UN agency relieved that Thailand stops deportation of Lao Hmong; says action is illegal
“We are relieved the deportation is on hold after some extremely worrying moments today,” said the UN High Commissioner for Refugees (UNHCR) Geneva-based Asia bureau director, Janet Lim. “These refugees should not be forcibly returned to Laos under any circumstances and we will continue to work with third countries on their resettlement.”
“If this deportation had gone ahead, it would have been the first time Thailand would have refouled [forcibly repatriated] refugees individually recognised under UNHCR’s mandate and a major breach of international humanitarian law.”
Authorities at north-east Thailand’s Nong Khai detention centre had earlier on Tuesday attempted to move the 153 refugees, including a newborn baby, onto buses in preparation for deportation. Many women and children boarded the buses, however 54 male refugees barricaded themselves into the immigration detention centre and resisted all attempts to move. UNHCR understands a group of some two dozen children were with them.
The agency has made repeated offers to the Thai Government to help find alternative solutions for the Lao Hmong group in detention and has been working closely with third countries to find resettlement solutions.
Today’s attempted deportation comes just a few days after Thai authorities deported 16 Lao Hmong to the Lao People’s Democratic Republic without screening them to see if they needed international protection, a move which sparked concern at UNHCR.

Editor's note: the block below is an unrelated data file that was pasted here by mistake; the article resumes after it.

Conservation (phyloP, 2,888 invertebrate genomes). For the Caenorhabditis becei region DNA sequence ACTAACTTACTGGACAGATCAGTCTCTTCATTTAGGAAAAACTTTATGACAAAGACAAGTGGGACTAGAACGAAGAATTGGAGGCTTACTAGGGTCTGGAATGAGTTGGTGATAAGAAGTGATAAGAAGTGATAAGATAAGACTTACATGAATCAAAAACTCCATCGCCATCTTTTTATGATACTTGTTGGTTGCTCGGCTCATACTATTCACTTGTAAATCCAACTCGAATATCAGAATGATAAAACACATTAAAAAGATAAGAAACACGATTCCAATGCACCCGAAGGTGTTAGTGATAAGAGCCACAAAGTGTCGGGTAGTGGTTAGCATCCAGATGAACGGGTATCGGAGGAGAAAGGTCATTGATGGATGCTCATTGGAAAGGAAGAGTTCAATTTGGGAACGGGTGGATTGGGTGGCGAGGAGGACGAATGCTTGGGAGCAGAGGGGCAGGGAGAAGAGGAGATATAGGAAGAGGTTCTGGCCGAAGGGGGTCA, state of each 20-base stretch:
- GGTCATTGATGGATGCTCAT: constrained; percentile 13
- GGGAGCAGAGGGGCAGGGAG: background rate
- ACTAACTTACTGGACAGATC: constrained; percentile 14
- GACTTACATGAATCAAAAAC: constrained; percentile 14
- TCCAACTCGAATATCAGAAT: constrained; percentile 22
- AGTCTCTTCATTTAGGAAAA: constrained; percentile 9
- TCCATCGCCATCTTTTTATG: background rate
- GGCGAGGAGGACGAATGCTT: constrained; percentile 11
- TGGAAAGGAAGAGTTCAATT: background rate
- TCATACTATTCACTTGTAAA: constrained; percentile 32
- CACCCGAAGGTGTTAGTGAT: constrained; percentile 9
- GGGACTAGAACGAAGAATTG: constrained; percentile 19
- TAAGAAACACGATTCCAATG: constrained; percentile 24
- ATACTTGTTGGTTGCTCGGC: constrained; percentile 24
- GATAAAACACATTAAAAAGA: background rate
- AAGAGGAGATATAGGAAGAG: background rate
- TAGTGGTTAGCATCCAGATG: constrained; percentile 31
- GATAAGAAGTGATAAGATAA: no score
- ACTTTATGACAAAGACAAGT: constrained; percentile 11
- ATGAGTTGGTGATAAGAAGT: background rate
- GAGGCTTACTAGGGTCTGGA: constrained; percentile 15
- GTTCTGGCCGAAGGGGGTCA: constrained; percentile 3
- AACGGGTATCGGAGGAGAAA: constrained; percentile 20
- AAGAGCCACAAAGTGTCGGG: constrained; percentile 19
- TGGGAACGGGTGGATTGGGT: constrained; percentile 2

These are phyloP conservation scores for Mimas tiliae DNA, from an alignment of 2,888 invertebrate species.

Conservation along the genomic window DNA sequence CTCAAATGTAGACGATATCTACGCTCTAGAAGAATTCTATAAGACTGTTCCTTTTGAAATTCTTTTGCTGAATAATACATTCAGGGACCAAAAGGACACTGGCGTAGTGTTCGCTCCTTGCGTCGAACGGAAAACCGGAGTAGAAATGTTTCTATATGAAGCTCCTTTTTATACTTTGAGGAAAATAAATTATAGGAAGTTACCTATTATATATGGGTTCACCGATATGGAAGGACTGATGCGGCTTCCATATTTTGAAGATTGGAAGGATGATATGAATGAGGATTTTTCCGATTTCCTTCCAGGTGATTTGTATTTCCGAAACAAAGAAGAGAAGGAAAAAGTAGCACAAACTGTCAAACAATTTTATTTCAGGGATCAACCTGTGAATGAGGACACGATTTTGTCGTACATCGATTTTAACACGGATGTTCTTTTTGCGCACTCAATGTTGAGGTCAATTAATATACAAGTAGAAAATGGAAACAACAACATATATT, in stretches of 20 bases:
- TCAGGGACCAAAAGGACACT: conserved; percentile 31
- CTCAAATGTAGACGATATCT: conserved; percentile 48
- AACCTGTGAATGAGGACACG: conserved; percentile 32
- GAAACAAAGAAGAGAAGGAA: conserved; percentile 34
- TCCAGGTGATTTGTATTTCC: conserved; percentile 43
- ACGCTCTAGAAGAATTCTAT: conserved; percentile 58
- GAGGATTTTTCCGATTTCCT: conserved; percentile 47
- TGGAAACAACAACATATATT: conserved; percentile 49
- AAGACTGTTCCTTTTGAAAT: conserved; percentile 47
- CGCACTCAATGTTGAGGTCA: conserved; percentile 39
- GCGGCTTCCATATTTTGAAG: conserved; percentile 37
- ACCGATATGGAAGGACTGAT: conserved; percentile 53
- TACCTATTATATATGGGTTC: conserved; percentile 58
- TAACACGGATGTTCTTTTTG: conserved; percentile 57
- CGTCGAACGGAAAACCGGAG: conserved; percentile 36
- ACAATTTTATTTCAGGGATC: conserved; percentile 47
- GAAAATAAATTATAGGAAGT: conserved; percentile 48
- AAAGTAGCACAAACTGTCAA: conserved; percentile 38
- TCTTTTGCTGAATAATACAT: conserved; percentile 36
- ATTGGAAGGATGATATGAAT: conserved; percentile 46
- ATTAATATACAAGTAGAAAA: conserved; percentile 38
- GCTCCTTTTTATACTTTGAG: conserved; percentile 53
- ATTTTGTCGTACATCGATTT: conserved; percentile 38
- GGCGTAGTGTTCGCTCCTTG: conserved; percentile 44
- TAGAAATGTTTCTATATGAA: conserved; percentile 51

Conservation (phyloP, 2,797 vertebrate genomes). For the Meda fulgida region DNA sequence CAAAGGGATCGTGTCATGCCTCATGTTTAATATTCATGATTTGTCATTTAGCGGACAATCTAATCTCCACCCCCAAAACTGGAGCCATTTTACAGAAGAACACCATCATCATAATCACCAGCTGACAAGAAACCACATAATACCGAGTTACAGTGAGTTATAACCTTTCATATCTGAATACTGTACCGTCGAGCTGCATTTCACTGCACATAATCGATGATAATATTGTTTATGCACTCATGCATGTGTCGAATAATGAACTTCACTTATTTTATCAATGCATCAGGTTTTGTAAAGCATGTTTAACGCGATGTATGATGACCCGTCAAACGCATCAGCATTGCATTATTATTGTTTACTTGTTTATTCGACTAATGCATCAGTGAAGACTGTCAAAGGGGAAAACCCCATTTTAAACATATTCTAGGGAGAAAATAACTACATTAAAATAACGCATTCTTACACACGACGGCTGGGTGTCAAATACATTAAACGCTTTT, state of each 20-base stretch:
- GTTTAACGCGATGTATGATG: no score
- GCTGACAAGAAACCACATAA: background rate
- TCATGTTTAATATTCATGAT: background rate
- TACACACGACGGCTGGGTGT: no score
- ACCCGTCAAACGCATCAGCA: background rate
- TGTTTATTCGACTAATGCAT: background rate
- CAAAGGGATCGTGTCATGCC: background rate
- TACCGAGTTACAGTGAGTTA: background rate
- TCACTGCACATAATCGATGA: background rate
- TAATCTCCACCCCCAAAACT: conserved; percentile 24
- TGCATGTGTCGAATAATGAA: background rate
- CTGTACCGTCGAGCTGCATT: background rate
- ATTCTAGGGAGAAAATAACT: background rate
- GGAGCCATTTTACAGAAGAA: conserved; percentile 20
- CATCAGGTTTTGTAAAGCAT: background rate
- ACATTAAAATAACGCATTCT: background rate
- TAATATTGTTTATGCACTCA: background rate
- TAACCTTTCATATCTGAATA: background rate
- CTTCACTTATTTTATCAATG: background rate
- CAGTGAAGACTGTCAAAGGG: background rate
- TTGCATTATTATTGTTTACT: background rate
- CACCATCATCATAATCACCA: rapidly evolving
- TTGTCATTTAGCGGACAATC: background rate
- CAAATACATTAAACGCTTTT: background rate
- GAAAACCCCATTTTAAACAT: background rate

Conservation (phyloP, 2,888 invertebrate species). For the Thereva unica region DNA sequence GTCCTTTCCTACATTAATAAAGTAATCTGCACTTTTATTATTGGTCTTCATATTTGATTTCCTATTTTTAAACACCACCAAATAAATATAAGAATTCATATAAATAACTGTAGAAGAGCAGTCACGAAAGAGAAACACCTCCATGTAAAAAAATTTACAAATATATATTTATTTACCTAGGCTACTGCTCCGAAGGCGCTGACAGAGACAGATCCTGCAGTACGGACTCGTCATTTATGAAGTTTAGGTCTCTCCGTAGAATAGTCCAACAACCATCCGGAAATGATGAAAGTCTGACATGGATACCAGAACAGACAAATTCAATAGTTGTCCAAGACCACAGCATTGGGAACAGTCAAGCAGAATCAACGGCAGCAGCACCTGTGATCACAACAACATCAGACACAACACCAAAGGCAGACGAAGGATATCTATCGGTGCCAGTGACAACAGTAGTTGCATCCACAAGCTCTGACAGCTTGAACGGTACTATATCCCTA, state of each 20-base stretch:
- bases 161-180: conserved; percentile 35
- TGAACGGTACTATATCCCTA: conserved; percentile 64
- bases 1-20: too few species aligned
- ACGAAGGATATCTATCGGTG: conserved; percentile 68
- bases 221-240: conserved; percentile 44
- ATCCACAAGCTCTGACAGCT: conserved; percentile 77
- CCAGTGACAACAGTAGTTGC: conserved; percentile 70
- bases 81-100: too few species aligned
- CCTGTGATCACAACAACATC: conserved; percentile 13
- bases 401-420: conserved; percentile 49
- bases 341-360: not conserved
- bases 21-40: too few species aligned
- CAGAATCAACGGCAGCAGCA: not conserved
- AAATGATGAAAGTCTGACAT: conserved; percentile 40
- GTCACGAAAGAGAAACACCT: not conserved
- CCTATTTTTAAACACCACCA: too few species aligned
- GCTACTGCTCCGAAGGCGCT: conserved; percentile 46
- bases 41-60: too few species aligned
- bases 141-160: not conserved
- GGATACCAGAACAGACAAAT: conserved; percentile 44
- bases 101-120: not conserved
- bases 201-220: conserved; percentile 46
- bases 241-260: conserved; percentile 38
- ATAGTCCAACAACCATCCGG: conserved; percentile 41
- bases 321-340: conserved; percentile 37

“We have serious concerns for the safety and security of those being deported to Laos,” agency spokesperson Jennifer Pagonis said at a press briefing in Geneva on Tuesday. “UNHCR does not have access inside Laos to people returned against their will.”
UNHCR is also gravely concerned about the fate of 26 Lao Hmong children – separated from their parents – who were deported from Thailand to Laos in December 2005. There has been no trace of them since, despite efforts by the agency and the Thai Government to find out what has happened.
These moves by Thai authorities underline the tenuous situation of some 7,000 Lao Hmong who have been living in makeshift camps near Huay Nam Khao village in Phetchabun province since about July 2005. UNHCR does not have access to this mixed group but has consistently advocated with Thailand to put in place a system that would ensure that any individuals among them who have protection concerns are screened in line with international standards. UNHCR is ready to help the Thai authorities in any appropriate way to manage this situation.
In a separate development in Malaysia, UNHCR said on Tuesday it hopes authorities will continue to uphold their humanitarian commitment to refugees, after a group of Myanmar nationals were arrested despite holding agency documents.
“We are concerned that over the weekend, as part of a general crackdown on undocumented migrants, some 45 Myanmar nationals holding UNHCR documents were arrested near the administrative capital of Putrajaya, and then detained,” said Ms. Pagonis, adding such arrests seem to be part of a trend. “We are now working with the authorities on their release.”
She also pointed to “a new development where persons carrying UNHCR cards have also been arrested during these immigration raids.” In December, 90 UNHCR card holders were arrested, and so far this month an additional 70 have been arrested. “We hope this recent trend will quickly be reversed,” she added.
There are some 46,000 persons of concern registered with UNHCR in Malaysia including 15,000 from the Indonesian Province of Aceh, 12,000 Rohingyas from the Northern Rakhine State of Myanmar, 16,000 other ethnic minorities from Myanmar, such as the Chins and Myanmar Muslims and the remaining numbers from various other countries.